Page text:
The moves made by the Angels this week are hard to defend. Byrd is coming off Tommy John surgery and he experienced problems even after returning last season. His ERA will rise coming to the American League. At least his contract is just for one year. Why the Angels decided to give a multi-year deal to a pitcher who has never posted an ERA under 3.83 is beyond me. With the success they have had developing their own relief pitchers you would think that a is better and cheaper option.
Boston Red Sox:
Not long after losing Pedro Martinez, the Sox inked Edgar Renteria. The 29-year-old shortstop will likely hit second in the batting order and will sure up the infield defense. He is an upgrade over Orlando Cabrera. Wells signed an incentive-laden deal. He can earn an additional $5 million each season. If he reaches the bonus levels he will likely be worth, or close to worth the money. Wells obviously can't replace Martinez but he can help soften the blow.
Chicago White Sox:
Jose Hernandez was picked up by the Tribe as a utility player but may end up seeing some starts. He is a quality player and if forced into the starting lineup he can perform well enough. Rhodes was acquired so that Sauerbeck can go back to being more of a lefty specialist. Rhodes will likely be the primary setup man.
Kansas City Royals:
Most of Eli Marrero's value comes as a solid defensive catcher but like the Braves last season, the Royals plan to use him strictly as an outfielder. Marrero was excellent against lefties last season and will likely form a platoon with Matt Stairs or Terrence Long.
New York Yankees:
Have the Yankees finally learned their lesson? You can't just spend money for the sake of it. You have to make smart decisions and bring in players that fit your needs. While they didn't exactly make the best decisions with their early signings, they had the right idea. The Carl Pavano signing is their best move of the winter. He fits their need of a solid starting pitcher. The contract may be a little rich but the Yankees can certainly afford it. Pavano will pay off.
With the rumors that were heard about a week ago that the Dodgers were offering Edwin Jackson and Antonio Perez for Tim Hudson, it is surprising to see that this is all the A's ended up with. Cruz proved to be effective as a reliever last season and the A's may end up giving him another shot in the rotation. Meyer is a very solid left-handed pitching prospect and has good upside and Thomas is nothing more than a fringe starter. The A's are getting some talent but not what would be expected in return for Tim Hudson. However, it is better than losing him to free agency and only receiving draft picks.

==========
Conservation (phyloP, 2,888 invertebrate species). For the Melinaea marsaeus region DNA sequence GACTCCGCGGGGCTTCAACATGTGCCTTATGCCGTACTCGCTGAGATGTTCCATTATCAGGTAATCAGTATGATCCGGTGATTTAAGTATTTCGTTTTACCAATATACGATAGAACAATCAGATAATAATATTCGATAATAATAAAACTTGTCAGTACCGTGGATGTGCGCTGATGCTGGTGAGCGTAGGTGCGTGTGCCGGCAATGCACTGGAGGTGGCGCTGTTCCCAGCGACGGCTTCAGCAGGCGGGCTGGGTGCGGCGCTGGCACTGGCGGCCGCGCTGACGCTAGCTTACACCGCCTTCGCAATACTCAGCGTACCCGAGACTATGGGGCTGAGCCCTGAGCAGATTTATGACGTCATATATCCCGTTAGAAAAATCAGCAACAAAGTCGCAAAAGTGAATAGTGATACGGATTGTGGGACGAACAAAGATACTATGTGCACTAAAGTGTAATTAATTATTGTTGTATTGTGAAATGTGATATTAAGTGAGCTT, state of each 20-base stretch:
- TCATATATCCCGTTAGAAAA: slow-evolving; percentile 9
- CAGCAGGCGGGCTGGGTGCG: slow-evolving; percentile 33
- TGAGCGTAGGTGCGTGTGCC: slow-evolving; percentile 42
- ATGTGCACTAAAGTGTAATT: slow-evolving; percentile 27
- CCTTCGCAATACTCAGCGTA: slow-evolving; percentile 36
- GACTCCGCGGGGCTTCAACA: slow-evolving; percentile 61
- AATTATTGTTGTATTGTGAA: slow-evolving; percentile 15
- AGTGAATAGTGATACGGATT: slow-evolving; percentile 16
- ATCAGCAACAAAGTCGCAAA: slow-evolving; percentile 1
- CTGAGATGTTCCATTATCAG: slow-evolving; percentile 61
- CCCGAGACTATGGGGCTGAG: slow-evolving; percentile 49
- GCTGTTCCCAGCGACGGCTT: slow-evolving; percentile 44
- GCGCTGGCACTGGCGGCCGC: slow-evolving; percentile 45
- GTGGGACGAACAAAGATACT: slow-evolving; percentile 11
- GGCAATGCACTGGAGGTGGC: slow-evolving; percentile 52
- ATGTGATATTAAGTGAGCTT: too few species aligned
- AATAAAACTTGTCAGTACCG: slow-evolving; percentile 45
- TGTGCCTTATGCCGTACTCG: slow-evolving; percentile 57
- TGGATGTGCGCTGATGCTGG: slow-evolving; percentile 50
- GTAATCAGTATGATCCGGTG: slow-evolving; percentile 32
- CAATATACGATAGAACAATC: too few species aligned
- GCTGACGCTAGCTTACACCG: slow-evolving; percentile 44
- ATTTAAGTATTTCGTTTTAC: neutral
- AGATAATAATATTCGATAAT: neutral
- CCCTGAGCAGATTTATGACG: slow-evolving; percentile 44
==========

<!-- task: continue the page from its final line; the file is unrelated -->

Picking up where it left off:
Wow. Two days after the Mariners gave the richest contract in club history to Richie Sexson they trump that by giving the new richest contract in club history to Adrian Beltre. Sexson is getting a bit much considering the injury risk but since his signing did not prevent the Beltre deal it is acceptable. The Beltre signing is likely the best deal of the offseason so far. In a non-Barry Bonds world, Beltre was the MVP last season. He had one of the greatest seasons from a third baseman all time. He has yet to reach his prime and the contract runs through it. Even if Beltre reverts to his old form, which is unlikely, this contract is a huge win for Seattle.
Tampa Bay Devil Rays:
Cash was picked up as nothing more than a backup for Toby Hall. He doesn't have much upside and his ceiling isn't much higher than the level he is currently at.
Colbrunn was also given an invite to spring training and will likely earn a spot on the team. He may act as their designated hitter against left-handed pitching.
Toronto Blue Jays:
Koskie reportedly turned down a three-year, $20 million contract from Los Angeles. The Canadian-born third baseman must have liked what he saw in Toronto and wanted to return home. Eric Hinske, the third baseman last season and former rookie of the year, is now penciled in as the first baseman but don't be surprised to see him get traded.